No Alabama RECs ensure that all members have access to (via website, mail, or other means) their incorporation documents, bylaws, meeting minutes, IRS compensation forms, general financial and operational data, and strategic plan summary.

Only half of Alabama RECs have their bylaws published on their website. This lack of access to cooperative bylaws significantly reduces the ability of members to participate in the cooperative’s electoral process, engage in the bylaw amendment process, and hold their co-op accountable for possible corruption or misconduct.

Alabama Rural Electric Cooperative Scorecard author Q&A

Alabama Rural Electric Cooperative Scorecard author Q&A

Individual Alabama Coop Scores

Arab Electric Cooperative (AEC) seems to be making efforts to increase the ability for member-owners to understand and participate in the decision-making process. They are one of only four RECs that provide meeting minutes on their website, and one of only two co-ops that has the right for members to attend board meetings (without prior written approval) written into the bylaws. AEC is the only co-op in Alabama to have term limits for board members. In August 2020, amidst the Coronavirus pandemic, AEC proposed a bylaw amendment to eliminate mail-in voting.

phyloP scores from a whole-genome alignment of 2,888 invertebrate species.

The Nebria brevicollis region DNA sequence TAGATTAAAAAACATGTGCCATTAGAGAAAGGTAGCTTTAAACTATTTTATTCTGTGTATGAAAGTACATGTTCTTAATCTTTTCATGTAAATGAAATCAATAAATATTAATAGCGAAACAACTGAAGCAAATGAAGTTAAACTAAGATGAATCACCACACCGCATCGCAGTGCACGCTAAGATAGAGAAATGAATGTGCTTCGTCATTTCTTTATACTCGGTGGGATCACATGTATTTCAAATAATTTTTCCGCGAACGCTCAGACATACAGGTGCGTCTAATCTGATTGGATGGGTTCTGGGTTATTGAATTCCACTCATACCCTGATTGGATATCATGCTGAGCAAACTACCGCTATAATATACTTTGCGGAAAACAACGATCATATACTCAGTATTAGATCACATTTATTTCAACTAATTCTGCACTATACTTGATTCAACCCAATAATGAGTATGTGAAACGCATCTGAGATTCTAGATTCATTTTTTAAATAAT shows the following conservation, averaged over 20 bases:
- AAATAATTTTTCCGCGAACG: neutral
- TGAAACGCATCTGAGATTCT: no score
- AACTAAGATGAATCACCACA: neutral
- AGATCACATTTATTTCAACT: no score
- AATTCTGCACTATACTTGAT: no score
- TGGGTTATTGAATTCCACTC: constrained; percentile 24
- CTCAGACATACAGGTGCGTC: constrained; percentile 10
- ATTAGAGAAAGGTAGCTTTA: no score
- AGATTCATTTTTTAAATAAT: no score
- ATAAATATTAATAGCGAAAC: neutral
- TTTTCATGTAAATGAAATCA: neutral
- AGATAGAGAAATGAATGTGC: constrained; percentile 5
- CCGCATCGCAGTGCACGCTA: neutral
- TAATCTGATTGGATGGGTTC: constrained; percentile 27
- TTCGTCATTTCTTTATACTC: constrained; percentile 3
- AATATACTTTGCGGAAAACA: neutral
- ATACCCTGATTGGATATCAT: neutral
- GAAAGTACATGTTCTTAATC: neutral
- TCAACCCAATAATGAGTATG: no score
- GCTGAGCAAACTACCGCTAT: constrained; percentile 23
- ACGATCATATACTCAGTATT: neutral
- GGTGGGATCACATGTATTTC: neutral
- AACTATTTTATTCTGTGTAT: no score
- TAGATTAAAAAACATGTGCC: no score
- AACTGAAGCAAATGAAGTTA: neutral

Overall score: 43/122

Arab Electric Cooperative is the only co-op in Alabama to have term limits for board members

Baldwin EMC
Overall score: 24/122

Black Warrior EMC 
Overall score: 30/122

Central Alabama Electric Cooperative held virtual meetings with sign-language interpretation during Covid-19 to ensure accessibility. At least half of current board members were appointed rather than elected.
Overall score: 39/122

Cherokee Electric Cooperative 
Overall score: 27/122

Clarke-Washington EMC
Overall score: 13/122

Coosa Valley Electric Cooperative
Overall score: 42/122